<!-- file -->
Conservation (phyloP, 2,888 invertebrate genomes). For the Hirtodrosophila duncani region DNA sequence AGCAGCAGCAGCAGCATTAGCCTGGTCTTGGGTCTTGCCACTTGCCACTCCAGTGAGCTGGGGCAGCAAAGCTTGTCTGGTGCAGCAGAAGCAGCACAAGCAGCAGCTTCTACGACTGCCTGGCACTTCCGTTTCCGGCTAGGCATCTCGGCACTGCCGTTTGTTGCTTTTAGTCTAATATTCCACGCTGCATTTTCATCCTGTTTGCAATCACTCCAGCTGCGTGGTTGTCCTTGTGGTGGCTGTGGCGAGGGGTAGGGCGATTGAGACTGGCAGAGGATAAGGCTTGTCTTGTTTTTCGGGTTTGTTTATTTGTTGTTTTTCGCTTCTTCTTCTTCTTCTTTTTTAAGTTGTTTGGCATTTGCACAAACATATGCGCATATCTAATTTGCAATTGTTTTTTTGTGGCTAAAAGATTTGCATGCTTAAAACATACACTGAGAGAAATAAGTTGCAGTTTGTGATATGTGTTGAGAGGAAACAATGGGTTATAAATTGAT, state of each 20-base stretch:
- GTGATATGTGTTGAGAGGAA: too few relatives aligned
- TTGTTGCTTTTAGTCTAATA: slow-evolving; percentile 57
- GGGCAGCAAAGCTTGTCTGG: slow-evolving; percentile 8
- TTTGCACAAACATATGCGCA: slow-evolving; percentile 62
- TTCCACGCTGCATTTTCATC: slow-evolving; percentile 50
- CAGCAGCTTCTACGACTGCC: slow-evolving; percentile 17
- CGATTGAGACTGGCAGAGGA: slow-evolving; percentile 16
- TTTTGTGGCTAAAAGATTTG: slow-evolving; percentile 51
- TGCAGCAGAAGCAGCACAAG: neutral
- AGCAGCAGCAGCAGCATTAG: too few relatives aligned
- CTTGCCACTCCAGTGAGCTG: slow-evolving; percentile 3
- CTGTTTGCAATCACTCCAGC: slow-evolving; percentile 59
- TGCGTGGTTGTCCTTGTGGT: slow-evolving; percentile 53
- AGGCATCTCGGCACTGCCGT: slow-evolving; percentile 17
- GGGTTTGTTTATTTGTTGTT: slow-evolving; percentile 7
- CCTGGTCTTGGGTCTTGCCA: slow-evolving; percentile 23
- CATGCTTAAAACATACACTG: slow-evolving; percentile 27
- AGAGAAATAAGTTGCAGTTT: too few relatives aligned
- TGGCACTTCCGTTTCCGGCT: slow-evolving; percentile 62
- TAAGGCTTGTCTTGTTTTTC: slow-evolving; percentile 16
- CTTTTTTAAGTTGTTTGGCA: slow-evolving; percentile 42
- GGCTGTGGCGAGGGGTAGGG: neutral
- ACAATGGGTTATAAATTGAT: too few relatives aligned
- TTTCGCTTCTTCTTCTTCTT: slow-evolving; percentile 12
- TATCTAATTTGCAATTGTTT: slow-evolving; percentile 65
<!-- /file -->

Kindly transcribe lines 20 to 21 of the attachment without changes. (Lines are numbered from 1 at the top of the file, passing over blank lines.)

- TGGCACTTCCGTTTCCGGCT: slow-evolving; percentile 62
- TAAGGCTTGTCTTGTTTTTC: slow-evolving; percentile 16